CHICAGO (STMW) – An attorney assigned to a man charged with the murders of a veteran Chicago Police officer and a former CHA cop allowed her client to use her personal cell phone to make calls while he was being questioned about the brutal murders, prosecutors allege.
Sladjana Vuckovic, 43, of Chicago, turned herself into authorities Thursday morning and was charged with one count of bringing contraband into a penal institution, a Class 1 felony punishable by up to 15 years in prison, according to a release from the Cook County State’s Attorney’s office.
She appeared in bond court and was released on a $10,000 individual recognizance bond, the release said.
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Vuckovic has been a licensed attorney since 1995 who works in the CTA Law Department and volunteers with First Defense Legal Aid. She appeared at Calumet Area police headquarters on Nov. 27 to represent Timothy Herring, who was being questioned in connection with the murders of Officer Michael Flisk and Steven Peters, the release said.
Vuckovic met with Herring for about an hour, during which officers allowed her to turn off the room’s audio monitoring equipment, pursuant to a police rule when an attorney is meeting with a client.
She came back the next day and again met with Herring in an interrogation room, again with the recording equipment off, the release said.
But an officer passed by and overheard what he suspected was Herring making a phone call. He opened the door to find Herring talking on a cell phone, the release said.
The officer told Herring to hang up and he handed the phone to Vuckovic. She left the station shortly after, the release said.
Investigators obtained copies of Vuckovic’s phone records, which showed several calls made to Herring’s friends and relatives while he was with Vuckovic on Nov. 27 and 28.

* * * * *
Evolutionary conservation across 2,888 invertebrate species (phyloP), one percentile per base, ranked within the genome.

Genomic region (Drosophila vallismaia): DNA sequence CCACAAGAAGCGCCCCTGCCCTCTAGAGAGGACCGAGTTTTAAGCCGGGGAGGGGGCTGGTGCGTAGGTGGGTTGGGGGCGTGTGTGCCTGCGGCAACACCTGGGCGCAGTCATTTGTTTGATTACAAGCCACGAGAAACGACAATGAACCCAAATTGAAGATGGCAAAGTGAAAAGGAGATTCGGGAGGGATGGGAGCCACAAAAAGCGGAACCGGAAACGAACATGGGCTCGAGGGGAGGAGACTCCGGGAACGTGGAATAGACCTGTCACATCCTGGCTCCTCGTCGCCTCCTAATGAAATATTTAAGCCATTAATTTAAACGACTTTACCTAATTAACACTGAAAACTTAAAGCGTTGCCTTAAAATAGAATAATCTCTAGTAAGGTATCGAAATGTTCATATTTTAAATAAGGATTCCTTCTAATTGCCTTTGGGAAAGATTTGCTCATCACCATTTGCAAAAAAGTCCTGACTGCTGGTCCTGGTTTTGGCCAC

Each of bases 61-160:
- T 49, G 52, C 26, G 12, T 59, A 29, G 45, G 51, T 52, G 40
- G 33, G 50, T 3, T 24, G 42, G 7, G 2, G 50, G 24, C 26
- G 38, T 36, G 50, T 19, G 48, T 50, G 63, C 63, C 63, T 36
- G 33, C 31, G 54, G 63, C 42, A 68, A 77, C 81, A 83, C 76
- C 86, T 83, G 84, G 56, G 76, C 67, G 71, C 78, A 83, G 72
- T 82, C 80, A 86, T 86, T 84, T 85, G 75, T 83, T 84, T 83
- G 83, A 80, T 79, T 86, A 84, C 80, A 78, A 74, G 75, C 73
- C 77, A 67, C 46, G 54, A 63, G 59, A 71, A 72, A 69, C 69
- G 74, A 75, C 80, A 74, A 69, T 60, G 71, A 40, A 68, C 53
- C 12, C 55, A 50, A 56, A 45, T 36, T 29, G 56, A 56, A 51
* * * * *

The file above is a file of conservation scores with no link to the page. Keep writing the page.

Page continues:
On each day, a three-way conference call lasting about five minutes was made between Herring, his half-brother and an unknown third party, the release said. Another person questioned by police in the investigation also told investigators she received a call from Herring while he was in custody.
Prosecutors did not reveal the subject of the calls. Nor did they say if police should have searched Vuckovic and taken her cell phone before she was allowed in the room with Herring.
Vuckovic’s attorney, Len Goodman, noted that his client rarely represents accused criminals and has never been disciplined during her 15-year career as a lawyer.
“She certainly had no malice. She wasn’t trying to obstruct justice,” Goodman said. The charge “just is inappropriate.”
Vuckovic has been with the CTA since 2008 and is a senior attorney in the agency’s torte division, CTA spokeswoman Wanda Taylor said. According to Vuckovic’s Linkedin profile, she defends “CTA and its bus and rail operators in personal injury litigation.”
Vuckovic told her department head about the arrest and she will be reassigned to work on matters unrelated to legal issues pending the outcome of the case, Taylor said.
Herring was eventually charged with the murders of police evidence technician Michael Flisk and former CHA officer Stephen Peters. Herring, a convicted armed robber, was free on parole at the time of the murders.
Prosecutors allege Herring was determined not to go back to prison and returned to the scene of a burglary he’d committed. Armed with a handgun and wearing an electronic tracking bracelet on his ankle, he crept up on Flisk and Peters in an alley in the 8100 block of South Burnham Ave. and shot both men dead.
Herring has pleaded not guilty.
(Source: Sun-Times Media Wire © Chicago Sun-Times 2010. All Rights Reserved. This material may not be published, broadcast, rewritten, or redistributed.)